No significant changes in the maritime posture to speak to. Really there's nothing there. On the security assistance stuff, I won't get into training because we just had a lot of that, but I could tell you that more than 90 percent of the 90 howitzers that were pledged to Ukraine in the last two presidential drawdown authorities are actually in Ukrainian hands. Again, where they go and how they're being used, that's up to the Ukrainians. So I -- we don't have a bird's eye view of every single tube and can tell you where it is in the fight. 

And as for the 155 ammunition that goes with them, nearly 90,000 155 projectiles have already been transferred to Ukraine and are in Ukraine, and to remind you the total of those two packages were about 144,000, so certainly a majority of the projectiles are also in Ukraine. 

And I think I'll stop there and we'll go to -- we'll go to questions. Go ahead, Lita.

Q: OK, thanks. Sorry. I think I'm unmuted. Can you say whether or not the Russian efforts to disrupt U.S. and western shipments into Ukraine have been either impacted or if you've had to change anything at all because that appears to be -- also be one of their goals in what they've been doing over the last couple of days, particularly in striking out around Lviv and other places? Has any of that worked at all?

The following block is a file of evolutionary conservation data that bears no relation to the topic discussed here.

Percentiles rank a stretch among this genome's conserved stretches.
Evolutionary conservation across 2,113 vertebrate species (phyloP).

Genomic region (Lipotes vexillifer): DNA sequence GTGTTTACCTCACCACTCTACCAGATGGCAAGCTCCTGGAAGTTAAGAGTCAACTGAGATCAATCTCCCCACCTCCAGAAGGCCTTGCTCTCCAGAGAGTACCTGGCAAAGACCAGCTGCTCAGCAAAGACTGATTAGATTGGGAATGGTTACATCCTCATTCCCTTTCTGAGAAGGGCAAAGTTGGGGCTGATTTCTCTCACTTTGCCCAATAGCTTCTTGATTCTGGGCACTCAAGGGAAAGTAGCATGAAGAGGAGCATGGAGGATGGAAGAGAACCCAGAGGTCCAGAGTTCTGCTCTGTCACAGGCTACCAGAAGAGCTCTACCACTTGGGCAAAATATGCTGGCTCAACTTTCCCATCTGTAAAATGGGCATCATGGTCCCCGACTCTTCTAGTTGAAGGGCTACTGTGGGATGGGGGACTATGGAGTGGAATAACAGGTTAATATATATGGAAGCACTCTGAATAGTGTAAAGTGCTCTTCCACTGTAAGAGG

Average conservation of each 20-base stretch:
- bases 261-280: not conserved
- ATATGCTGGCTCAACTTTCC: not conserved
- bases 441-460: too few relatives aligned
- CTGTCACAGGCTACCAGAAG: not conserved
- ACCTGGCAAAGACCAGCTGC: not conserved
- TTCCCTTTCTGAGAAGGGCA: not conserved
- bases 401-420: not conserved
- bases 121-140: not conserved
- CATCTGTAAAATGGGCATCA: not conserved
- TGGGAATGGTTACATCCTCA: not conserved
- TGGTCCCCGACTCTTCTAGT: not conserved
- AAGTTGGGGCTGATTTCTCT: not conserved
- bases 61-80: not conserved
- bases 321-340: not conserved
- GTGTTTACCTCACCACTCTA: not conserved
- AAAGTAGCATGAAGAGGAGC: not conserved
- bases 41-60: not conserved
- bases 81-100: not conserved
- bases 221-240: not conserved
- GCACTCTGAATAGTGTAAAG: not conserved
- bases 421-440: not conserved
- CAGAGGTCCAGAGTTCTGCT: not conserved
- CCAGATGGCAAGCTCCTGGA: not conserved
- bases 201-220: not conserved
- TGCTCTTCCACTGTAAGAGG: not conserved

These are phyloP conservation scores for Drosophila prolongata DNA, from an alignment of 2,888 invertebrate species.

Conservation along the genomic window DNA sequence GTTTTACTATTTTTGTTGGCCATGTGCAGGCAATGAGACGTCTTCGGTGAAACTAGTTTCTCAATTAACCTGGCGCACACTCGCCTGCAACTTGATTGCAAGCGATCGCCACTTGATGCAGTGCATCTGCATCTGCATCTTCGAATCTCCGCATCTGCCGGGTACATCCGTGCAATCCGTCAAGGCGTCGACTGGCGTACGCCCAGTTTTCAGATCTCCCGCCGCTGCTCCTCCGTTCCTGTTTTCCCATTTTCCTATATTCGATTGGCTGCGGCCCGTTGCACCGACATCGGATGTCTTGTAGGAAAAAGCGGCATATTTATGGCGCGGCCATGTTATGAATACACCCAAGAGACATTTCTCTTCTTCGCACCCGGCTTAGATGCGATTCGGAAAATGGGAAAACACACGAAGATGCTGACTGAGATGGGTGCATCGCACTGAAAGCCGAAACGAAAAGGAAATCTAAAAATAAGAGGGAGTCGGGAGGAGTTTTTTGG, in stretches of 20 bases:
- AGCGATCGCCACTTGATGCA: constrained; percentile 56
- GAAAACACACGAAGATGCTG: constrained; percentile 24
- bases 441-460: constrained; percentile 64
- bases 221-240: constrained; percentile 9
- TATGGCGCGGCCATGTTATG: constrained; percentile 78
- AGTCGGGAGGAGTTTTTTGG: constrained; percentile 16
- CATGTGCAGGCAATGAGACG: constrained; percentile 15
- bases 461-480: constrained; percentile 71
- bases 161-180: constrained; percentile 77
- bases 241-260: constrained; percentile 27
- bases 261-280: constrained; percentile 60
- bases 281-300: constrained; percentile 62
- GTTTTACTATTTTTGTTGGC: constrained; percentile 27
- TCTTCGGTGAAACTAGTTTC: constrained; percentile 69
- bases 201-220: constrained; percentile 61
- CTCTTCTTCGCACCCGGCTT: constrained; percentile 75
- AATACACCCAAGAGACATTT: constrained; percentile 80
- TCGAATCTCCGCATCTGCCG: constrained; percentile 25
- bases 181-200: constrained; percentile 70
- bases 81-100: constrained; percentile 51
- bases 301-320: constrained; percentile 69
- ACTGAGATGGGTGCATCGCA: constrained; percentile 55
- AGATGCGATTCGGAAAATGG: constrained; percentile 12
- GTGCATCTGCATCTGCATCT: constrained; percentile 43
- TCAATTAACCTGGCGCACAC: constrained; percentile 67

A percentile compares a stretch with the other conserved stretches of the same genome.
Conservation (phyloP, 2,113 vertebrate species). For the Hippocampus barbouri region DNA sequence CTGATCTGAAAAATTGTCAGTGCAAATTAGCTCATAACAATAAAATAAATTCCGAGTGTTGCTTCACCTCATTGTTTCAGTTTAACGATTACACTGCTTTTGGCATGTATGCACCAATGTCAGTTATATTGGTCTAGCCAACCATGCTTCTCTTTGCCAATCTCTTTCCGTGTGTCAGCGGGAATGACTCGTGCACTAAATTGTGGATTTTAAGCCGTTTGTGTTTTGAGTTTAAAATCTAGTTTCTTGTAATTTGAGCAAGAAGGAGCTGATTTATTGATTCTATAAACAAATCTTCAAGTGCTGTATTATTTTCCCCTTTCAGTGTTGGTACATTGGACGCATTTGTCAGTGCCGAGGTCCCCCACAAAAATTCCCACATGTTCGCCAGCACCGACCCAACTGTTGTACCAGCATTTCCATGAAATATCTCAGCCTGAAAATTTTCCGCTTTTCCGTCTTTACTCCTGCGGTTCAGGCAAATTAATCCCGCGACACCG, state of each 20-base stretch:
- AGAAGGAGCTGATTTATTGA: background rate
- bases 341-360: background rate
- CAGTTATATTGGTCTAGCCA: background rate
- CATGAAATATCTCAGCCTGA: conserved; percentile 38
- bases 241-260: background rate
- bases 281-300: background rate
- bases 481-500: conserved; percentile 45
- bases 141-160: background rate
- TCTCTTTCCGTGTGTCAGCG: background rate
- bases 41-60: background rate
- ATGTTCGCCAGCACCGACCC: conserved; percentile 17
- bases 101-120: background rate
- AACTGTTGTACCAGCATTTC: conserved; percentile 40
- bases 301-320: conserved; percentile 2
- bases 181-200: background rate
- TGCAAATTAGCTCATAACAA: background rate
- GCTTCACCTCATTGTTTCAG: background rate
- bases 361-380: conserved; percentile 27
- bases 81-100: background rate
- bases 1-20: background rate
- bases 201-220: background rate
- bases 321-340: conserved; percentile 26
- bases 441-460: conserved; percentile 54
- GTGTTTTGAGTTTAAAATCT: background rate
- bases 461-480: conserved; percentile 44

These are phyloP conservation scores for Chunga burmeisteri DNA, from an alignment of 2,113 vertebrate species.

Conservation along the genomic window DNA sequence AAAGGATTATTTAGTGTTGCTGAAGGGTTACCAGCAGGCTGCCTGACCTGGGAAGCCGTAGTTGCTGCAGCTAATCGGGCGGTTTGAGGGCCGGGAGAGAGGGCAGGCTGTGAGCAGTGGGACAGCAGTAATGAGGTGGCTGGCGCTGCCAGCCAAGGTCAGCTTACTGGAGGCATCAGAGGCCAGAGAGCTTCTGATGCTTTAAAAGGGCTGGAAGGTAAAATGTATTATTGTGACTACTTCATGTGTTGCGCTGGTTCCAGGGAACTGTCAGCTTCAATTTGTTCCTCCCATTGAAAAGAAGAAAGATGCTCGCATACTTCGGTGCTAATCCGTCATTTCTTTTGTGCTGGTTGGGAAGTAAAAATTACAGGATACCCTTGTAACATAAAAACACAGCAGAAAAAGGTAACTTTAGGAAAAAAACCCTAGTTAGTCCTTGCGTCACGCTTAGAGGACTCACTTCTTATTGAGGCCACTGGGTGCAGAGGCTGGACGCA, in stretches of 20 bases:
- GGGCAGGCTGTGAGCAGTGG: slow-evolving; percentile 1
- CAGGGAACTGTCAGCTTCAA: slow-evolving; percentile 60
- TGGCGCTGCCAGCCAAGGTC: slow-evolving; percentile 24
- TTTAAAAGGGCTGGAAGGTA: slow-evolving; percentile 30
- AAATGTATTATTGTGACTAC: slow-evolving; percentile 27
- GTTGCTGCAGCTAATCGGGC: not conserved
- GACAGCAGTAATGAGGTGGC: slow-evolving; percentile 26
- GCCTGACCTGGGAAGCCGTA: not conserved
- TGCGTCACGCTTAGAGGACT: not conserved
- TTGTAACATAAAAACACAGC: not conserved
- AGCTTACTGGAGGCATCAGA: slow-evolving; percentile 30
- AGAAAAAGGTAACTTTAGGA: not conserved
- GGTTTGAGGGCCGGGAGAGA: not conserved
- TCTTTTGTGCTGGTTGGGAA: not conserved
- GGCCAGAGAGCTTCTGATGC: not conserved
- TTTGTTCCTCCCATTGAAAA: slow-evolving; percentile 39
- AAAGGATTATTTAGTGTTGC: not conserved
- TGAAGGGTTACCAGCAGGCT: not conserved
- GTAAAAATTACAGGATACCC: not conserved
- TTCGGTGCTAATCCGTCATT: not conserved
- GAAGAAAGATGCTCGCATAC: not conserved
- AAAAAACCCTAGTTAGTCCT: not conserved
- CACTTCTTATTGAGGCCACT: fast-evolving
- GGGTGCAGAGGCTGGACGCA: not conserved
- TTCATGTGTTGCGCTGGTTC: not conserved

SENIOR DEFENSE OFFICIAL: No, there's been no impact to our ability to continue flows into Ukraine. We've seen no indications that any of this western aid has been impeded or even struck. We just don't have any evidence of that happening.

Q: Just a follow up. You said they seem to have paused coming out of Mariupol. Do you have any new guestimates on how many of the BTGs are still around there or how many have left?

SENIOR DEFENSE OFFICIAL: Yes, I think we would -- we would -- we would estimate that roughly two battalion tactical groups worth of Russians are still dedicated to Mariupol, so it's a couple of thousands, but is that two precede BTGs, we don't really have a clean picture of that because some -- we do think there's a mixture of some other non-Russian military forces that are there. For instance, some Chechen fighters. So roughly a couple of thousands, which is equivalent to two BTGs, but I would be careful reporting this as exactly two BTGs are in Mariupol, but the great majority of the forces that were on the ground in and around Mariupol have left and are now, a we've talked about, have tried to move north and they've just -- they've just been kind of stalled there south of that town, that Velyka Novosilka.